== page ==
We, Robots! (Part 16) : Clanking Cat-astrophes and Tooney Terrors

Focus this week is on two studios who more or less got in on the ground floor of the 80’s-90’s animation resurgence. Film Roman scored early with the long-running hit, “Garfield and Friends”, providing a healthy helping of robots fit for the “fat cat’s” appetite. Also an early-riser in the wake of the success of the Disney Afternoon was WB, who, in collaboration with Steven Spielberg, produced two early hits, “Tiny Toon Adventures” and “Animaniacs”, which will be discussed below.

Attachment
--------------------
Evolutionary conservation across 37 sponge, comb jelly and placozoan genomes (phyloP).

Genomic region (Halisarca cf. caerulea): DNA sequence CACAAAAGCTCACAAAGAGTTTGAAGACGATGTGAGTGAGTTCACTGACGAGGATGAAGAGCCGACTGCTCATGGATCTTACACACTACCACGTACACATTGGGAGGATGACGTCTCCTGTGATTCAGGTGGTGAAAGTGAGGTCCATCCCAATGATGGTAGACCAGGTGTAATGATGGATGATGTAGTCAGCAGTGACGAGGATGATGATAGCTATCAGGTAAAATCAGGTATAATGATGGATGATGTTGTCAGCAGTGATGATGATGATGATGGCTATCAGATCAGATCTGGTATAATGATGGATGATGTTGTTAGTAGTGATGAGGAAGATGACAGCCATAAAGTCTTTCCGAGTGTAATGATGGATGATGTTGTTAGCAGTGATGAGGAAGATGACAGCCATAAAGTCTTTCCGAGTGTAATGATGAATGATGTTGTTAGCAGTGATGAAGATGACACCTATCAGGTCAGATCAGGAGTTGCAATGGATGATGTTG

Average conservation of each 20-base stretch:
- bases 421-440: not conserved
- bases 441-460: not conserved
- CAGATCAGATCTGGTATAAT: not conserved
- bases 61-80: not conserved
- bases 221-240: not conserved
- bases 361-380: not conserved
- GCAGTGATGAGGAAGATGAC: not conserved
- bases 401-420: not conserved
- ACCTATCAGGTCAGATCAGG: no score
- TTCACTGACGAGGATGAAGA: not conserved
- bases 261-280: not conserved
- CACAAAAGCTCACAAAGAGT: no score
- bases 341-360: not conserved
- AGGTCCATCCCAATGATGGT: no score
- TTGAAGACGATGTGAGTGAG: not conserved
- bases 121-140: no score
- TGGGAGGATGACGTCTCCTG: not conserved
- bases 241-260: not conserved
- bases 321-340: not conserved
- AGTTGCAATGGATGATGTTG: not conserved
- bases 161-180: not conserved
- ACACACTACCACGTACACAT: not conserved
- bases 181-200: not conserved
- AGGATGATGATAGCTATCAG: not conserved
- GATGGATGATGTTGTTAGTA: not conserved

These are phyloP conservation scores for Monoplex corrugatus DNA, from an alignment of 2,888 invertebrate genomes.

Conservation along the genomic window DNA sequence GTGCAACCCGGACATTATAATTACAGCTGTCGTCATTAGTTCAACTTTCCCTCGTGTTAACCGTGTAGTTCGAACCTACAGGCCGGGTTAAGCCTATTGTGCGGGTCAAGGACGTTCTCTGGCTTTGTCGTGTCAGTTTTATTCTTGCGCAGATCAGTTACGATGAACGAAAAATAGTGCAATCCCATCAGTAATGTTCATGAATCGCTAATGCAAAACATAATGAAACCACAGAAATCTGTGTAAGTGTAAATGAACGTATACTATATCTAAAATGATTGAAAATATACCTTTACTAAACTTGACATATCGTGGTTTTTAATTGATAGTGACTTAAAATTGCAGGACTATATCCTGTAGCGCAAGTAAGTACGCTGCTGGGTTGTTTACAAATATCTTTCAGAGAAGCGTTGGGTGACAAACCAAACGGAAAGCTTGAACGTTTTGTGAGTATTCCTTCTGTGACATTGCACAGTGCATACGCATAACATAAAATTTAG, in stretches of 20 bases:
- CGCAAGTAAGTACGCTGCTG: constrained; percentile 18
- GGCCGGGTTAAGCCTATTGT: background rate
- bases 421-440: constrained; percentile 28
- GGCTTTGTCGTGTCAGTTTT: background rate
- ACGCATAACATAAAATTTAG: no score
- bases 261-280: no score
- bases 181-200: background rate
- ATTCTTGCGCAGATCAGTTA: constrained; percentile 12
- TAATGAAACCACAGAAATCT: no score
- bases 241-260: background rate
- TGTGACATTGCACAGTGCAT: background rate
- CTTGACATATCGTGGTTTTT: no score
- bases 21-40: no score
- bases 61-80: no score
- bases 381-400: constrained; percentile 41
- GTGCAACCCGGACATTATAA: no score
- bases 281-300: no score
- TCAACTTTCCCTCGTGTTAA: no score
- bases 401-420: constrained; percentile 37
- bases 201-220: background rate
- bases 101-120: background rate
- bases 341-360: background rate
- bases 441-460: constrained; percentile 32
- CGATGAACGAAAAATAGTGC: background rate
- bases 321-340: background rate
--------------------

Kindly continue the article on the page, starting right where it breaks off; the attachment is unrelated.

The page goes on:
Robodie (10/21/89) – While Garfield raids a local “all-you-can-eat” buffet for everything they’re worth, Odie, left outside, is dognapped by a mad toymaker/scientist, Dr. Garbanzo Bean (who, as a reader observed of tree robots last week, bears a certain resemblance to a Don Martin character from Mad Magazine), for use in his experiments. Using a hollow fire hydrant placed atop Odie, the doctor pumps in materials for a mold, in similar fashion to the robot-making devices of Ruff and Reddy’s Muni-Mula adventure. Then Odie is tucked away in a cage, while a conveyor belt rolls out of a molding machine mechanical duplicates closely resembling the original. They do just about everything the original model can do – just about as stupidly – and are guaranteed to fetch over 1,000 sticks on two double-A batteries. One of them wanders out of the back-alley laboratory, and back to the restaurant, where Garfield mistakes the duplicate for his dimwitted pal. Though the device’s “Bow wow” sounds a bit deep and metallic, Garfield seems not to notice the difference, commenting, “Your usual intellectual conversation.”